Give me your "football timeline"
The first time I ever played organized football was in 5th grade at Grant Wood Elementary school; it was a fun experience and I can still remember the one time I almost scored a TD as a QB but didn't. I didn't play again until 8th grade and remember it wasn't until like the second game that I realized (after a teammate educated me) that the pants actually had pockets in them for the pads. The next year as a freshmen in high school, I wasn't even going to play football--I actually slept in on the first day of practice and was like, "Ehh, I'm going to sleep in the last two weeks of the summer. That was until my longtime friend Russell Elk came and got me at and was like, "You're playing, let's get going." So, from 1986-1989 I was a Bettendorf Bulldog and that entire experience was very defining for me because BETT is a very special place to play--because of the program, coaches, and fans. I had some great mentors in high school such as Dave Donohoo (who was a year older than me) and coaches John Lavelle and Randy Scott. My experience in high school, especially after we won the '88 4A state championship (and by the end of my senior year, 36 straight games from '87-88), gave me the desire to play at the next level.
Collegiately I played at Drake University from 1990-94 where I was a 4 year letterman/3 year starter. However, I would classify my college career as "up and down" because it seemed like I always had a nagging injury (e.g. foot, sports hernia) that while they didn't keep me off the field, I was never 100%. Again, I had great mentors and fellow teammates at Drake such Kirk Nelson, Scott Sullivan, Dave Prymek, and Todd Sauer. I owe a big thanks to Coach Joe Hadachek because he recruited me out of high school and not only took care of me at DU, but is still a presence in my life. My senior year was cut short as I missed games 2-8 when my fibula got broken for me (thanks Peck!) and while I was able to come back and play in the last two games (with my very last play being a tackle and forced fumble), my career felt unresolved (due to the injury my senior year).
What then happened was that 13 years went by with a lot of dreams about still playing happened before I "unretired" in 2007, thanks mainly to Brian Miller who kept after me to "...have a great time playing semi-pro football." So, from 2007-09 I played for the Iowa Eagles before a core group of us decided to form our own team in Webster City and from 2010-present I've been bleeding Black and Orange for the Midwest Rampage. For sure, the last 9 years has been a blast and has had both up-and-downs ranging from the '07 season of going 0-11-1 to the '11 season when we went 7-4 and played the Des Moines Blaze for the MFA title... plus you throw in the last two years of going 15-5 and two advancements to the SPFL Semifinals, and wow... time flies.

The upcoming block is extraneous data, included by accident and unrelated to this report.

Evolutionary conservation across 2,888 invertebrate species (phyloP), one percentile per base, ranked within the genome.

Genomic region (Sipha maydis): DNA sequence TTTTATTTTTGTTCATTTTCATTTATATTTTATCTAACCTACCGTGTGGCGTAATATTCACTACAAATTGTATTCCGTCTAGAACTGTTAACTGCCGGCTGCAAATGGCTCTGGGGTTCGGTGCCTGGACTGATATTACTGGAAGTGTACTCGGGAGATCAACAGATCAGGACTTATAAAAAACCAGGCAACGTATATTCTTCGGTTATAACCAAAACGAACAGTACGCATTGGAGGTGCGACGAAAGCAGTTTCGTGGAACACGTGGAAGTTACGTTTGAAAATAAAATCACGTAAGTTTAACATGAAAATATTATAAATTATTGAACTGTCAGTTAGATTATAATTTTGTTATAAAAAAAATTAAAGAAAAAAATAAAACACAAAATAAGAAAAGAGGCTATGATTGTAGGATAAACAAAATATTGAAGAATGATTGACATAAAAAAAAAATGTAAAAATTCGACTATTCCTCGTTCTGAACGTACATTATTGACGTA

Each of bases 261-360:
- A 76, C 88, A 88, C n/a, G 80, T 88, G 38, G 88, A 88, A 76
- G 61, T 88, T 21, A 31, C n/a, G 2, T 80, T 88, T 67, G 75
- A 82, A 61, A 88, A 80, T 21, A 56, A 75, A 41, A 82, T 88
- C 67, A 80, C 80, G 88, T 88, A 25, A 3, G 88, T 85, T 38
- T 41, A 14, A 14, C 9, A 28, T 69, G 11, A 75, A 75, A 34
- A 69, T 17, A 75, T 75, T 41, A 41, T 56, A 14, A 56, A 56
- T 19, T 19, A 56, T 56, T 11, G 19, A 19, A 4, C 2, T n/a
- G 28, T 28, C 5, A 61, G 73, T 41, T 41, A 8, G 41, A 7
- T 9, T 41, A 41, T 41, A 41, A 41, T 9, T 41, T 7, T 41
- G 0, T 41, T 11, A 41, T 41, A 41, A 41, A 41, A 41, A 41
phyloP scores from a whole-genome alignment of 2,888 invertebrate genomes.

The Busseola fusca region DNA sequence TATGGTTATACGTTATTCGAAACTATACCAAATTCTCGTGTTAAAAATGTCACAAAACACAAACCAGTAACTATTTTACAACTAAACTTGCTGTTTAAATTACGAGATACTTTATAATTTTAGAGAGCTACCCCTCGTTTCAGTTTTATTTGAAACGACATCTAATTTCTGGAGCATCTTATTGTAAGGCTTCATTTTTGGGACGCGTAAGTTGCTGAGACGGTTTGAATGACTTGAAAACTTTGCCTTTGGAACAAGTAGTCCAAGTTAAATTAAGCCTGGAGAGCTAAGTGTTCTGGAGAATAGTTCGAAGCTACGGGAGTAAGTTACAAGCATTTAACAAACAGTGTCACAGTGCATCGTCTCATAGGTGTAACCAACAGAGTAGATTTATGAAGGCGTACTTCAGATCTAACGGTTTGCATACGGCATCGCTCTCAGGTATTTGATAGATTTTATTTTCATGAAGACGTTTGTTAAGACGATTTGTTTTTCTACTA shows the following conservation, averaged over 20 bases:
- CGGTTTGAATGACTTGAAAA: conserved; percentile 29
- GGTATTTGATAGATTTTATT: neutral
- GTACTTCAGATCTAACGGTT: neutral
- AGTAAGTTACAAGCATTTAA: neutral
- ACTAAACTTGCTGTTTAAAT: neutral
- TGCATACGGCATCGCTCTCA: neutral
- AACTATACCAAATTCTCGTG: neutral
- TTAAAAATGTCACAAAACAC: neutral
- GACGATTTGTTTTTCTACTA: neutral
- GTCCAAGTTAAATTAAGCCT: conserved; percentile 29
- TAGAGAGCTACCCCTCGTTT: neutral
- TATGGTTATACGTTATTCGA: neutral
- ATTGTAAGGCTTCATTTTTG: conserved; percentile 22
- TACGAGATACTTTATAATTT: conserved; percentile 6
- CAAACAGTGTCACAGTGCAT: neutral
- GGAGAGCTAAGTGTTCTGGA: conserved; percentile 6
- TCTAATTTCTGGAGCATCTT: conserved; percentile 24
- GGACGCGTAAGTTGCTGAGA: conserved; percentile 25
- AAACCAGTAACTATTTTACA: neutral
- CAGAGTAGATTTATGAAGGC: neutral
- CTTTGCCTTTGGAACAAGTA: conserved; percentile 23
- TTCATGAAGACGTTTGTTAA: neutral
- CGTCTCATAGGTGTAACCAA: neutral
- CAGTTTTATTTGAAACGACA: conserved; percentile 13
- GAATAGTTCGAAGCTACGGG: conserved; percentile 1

What is the best part about playing?
Several things. Of course, playing instead of watching or coaching is the best part, but for sure the friendships and fellow brothers I have made the last nine years--guys that I never would have known without putting on the pads again. Also, the general locker room/team camaraderie that forms when you literally sweat, bleed, and have tears of joy and sorrow with guys committed to the same mission as you. Finally, I would say there is NOTHING like standing on the sideline before a game, in full pads, when the National Anthem plays before the game... that's for sure the best part.
The biggest life lesson I have taken away from football is that it's not about giving a hit that matters, but whether or not you can take a hit. Life is like a fullback iso lead play: It's all about stepping up in the gap and taking on the fullback that's coming for you. And it matters not if you get knocked down, but if you get up.
Why, in such a high impact sport, do you keep playing now?
Quite simply, because not only do I love playing the game, but even at my age I still can. I don't fish, hunt, or play golf, and while I do realize that I have less games in front of me than behind me, the words of my high school head coach, Merv Habenicht, still ring in my ears as one of the last things he ever said to me was: "Talent is like a tank of gas: either you use it all up or it's eventually going to go bad, but one thing is for sure, once it's gone, it's gone." So, to that end, I plan on using every last drop football that's in me.
What made you want to run a team versus just play on one?